New mixing system defeats biogas digester crust at leading pig producer
A thick floating layer of crust that was hampering the biogas operation of a forward-thinking Danish pig producer has been defeated by Landia’s GasMix digester mixing system.
The Roslev-based business (established 1933), which includes pig production, plant breeding and green energy, first encountered problems with its existing propeller stirrers when a steel wire broke, as Ny Rybjerggaard’s owner, Jens Henry Christensen explains:
“In one of our reactor tanks (3300 m³), it transpired that a stirrer that was meant to be operating at the top of the digester had only been running at the bottom, because the wire to raise the propeller stirrer was broken”.
He added: “In no time at all, a floating layer had formed at the top – and although we had the stirrer repaired, the problem remained. It seriously hampered agitation and circulation of the straw and slurry feedstock that we use for our biogas operation. This situation highlighted the limitations to us of propeller-type equipment for this application, which can’t really cope with dry matter – so we knew it was time to find a superior, long-lasting, low-maintenance mixing system”.
To alleviate the problem, Landia (coincidentally, also established in 1933) first lent Ny Rybjerggaard a 30 kW GasMix digester mixing system as a temporary look-see solution.
Steen Buhl Larsen, Landia’s Managing Director, said: “Initially, this larger motor was needed to ensure that the thick floating crust could be dissolved – and to bring about comprehensive mixing of the digester”.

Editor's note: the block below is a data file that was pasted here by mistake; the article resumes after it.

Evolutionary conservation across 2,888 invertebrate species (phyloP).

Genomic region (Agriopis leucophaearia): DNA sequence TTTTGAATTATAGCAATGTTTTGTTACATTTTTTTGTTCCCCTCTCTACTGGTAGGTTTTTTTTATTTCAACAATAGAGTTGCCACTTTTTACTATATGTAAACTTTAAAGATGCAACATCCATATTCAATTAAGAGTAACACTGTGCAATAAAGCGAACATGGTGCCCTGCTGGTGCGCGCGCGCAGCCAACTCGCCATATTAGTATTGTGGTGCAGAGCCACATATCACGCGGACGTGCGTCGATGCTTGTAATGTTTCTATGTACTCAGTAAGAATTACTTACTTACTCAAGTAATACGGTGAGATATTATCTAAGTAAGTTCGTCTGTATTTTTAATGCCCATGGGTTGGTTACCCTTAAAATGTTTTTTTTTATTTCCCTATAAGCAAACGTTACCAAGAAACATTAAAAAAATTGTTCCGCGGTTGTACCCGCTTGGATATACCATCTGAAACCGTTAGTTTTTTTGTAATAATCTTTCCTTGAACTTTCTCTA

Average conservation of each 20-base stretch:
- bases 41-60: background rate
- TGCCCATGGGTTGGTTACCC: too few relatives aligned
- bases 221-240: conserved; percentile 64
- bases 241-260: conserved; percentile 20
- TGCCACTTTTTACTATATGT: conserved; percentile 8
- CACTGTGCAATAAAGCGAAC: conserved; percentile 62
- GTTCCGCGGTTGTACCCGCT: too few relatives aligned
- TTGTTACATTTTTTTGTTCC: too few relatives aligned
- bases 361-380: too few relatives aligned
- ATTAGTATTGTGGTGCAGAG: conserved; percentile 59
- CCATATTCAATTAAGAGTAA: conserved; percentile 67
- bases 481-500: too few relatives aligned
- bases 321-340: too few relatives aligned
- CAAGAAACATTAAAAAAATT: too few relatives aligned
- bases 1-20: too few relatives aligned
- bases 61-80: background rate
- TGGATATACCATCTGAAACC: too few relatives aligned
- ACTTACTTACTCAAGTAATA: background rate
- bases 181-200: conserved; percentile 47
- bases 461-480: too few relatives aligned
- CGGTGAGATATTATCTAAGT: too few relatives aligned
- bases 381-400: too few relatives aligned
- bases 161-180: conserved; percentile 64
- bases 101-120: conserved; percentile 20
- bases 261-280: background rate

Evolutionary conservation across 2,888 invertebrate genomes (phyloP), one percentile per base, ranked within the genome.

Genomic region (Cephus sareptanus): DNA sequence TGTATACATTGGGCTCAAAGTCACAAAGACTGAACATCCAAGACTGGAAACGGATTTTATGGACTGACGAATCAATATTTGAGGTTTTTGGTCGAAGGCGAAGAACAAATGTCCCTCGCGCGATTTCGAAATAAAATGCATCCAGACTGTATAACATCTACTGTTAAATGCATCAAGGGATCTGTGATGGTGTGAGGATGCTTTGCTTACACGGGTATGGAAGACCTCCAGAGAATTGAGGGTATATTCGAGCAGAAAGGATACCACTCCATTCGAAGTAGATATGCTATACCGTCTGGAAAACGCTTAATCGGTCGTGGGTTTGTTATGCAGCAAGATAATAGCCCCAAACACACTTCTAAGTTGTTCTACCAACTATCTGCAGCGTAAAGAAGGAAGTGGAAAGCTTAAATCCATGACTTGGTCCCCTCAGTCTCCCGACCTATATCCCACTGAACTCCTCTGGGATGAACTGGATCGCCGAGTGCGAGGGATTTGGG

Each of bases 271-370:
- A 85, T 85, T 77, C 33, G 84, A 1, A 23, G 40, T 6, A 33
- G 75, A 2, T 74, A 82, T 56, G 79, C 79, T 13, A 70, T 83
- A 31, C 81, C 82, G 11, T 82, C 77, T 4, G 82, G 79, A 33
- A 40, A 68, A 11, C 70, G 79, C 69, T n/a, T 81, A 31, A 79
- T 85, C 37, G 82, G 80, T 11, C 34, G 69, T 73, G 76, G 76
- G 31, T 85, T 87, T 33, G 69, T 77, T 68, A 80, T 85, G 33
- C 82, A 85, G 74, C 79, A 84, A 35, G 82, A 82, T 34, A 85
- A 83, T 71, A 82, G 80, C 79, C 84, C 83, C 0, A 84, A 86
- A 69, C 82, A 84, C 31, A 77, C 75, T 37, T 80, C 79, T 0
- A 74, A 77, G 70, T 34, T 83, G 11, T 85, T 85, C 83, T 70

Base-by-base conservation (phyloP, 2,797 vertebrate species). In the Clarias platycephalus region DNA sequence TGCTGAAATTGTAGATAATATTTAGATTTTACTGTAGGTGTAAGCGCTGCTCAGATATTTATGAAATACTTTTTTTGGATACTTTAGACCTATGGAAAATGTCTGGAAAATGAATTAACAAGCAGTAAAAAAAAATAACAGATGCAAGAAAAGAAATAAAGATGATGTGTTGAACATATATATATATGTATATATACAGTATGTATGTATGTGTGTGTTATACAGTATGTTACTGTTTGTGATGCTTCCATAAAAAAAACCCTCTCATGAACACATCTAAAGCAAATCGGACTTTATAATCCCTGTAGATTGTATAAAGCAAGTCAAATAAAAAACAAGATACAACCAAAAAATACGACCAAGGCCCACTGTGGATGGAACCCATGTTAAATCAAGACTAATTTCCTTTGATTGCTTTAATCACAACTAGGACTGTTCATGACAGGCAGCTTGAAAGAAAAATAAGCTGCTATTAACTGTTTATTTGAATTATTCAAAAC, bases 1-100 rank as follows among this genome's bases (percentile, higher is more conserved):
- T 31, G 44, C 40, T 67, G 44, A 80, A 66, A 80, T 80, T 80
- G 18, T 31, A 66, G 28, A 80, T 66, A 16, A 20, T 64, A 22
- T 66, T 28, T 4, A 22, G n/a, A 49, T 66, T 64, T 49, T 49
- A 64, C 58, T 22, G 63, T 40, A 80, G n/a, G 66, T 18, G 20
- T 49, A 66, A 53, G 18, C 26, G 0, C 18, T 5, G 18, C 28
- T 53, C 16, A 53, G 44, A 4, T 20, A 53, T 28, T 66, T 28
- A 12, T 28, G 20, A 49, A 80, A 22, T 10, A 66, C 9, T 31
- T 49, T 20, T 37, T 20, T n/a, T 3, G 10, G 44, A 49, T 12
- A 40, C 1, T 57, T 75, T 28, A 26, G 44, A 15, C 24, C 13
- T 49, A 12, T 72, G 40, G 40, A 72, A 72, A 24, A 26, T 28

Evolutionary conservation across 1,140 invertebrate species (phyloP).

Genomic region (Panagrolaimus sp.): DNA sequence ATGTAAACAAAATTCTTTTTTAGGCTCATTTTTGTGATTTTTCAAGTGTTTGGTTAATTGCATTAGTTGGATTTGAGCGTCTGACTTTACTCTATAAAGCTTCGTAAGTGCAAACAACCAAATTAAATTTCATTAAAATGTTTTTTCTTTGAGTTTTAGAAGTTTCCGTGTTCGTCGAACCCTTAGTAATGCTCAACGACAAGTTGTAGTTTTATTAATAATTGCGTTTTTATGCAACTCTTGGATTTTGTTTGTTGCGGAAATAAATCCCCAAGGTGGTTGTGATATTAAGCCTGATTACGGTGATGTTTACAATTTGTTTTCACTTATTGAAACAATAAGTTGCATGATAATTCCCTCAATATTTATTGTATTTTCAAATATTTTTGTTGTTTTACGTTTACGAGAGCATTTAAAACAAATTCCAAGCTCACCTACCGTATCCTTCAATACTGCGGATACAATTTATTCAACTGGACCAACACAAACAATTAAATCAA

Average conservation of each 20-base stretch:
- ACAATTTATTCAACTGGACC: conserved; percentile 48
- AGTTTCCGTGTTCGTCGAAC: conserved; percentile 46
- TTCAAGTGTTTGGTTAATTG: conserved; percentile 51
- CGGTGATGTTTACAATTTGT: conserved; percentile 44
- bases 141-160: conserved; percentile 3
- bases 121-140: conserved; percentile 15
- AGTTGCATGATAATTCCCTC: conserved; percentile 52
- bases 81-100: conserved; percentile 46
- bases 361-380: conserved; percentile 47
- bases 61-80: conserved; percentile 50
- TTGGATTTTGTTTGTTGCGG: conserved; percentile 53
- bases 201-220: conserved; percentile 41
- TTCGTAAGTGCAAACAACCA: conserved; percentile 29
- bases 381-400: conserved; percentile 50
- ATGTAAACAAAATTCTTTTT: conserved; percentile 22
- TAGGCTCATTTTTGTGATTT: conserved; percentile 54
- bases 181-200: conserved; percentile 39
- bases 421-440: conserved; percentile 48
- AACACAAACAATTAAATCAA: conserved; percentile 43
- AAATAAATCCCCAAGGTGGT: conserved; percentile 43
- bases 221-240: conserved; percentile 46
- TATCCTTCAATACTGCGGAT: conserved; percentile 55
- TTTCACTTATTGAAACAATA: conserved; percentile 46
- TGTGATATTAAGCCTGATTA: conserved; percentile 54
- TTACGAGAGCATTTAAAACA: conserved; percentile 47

Jens Henry Christensen from Ny Rybjerggaard, continued: “In just a very short time we could see the improvement with the Landia GasMix. We dug a hole through the thick floating layer, where we mounted the Landia GasMix on a rail bracket one meter above one of the old agitators. This was on the opposite side to where one of the old agitators had burnt out. This was quite an achievement because the floating layer had become so thick that you could have stood on it. The retrofit was simple – and slowly but surely, the half-meter thick floating layer was completely gone”.
The digester now has trouble-free circulation – with Jens Henry Christensen also able to save energy by switching off the Landia GasMix during the daytime. This fits perfectly with Ny Rybjerggaard’s modern agricultural technologies at its 870-hectare site, as the business works towards increasing its self-sufficiency with renewable energy, including the sale of gas to Denmark’s national network.
“When you have a tank with such big problems, you need a bigger motor to begin with”, added Landia’s Managing Director, Steen Buhl Larsen.
“Now that the floating layer has gone at Ny Rybjerggaard, we can incorporate an 18 kW Landia GasMix (supplemented by the two 18 kW propeller mixers) that can easily handle the agitation. With GasMix at the top of the digester, together with two propeller mixers at the bottom of the tank, you do not have to keep adjusting to the delicate balance that is needed for propeller systems. The small gas bubbles from the Landia GasMix are enough to prevent a floating layer”.
With no moving parts inside the tank, the Landia digester mixing system also provides considerable maintenance benefits – eliminating the need to empty the tank and halt production.
“Mixing is now at an optimum level. There is no doubt about that”, added Jens Henry Christensen. “I can clearly see the circulation and fermentation with bubbles inside the tank – and at the same time there is barely a difference of one degree in temperature between the bottom, the middle and the top of the digester. This is an extremely good sign.We can also see a major improvement in the final digestate, which is thick and uniformed, like a good porridge.
“Getting rid of that floating layer is a big relief”, he concluded. “Overall, we are now experiencing a 15-20 percent faster turnover with Landia GasMix, so we can push the plant harder and get much more from it”.
Photos and copy by Jesper Ernlund Lassen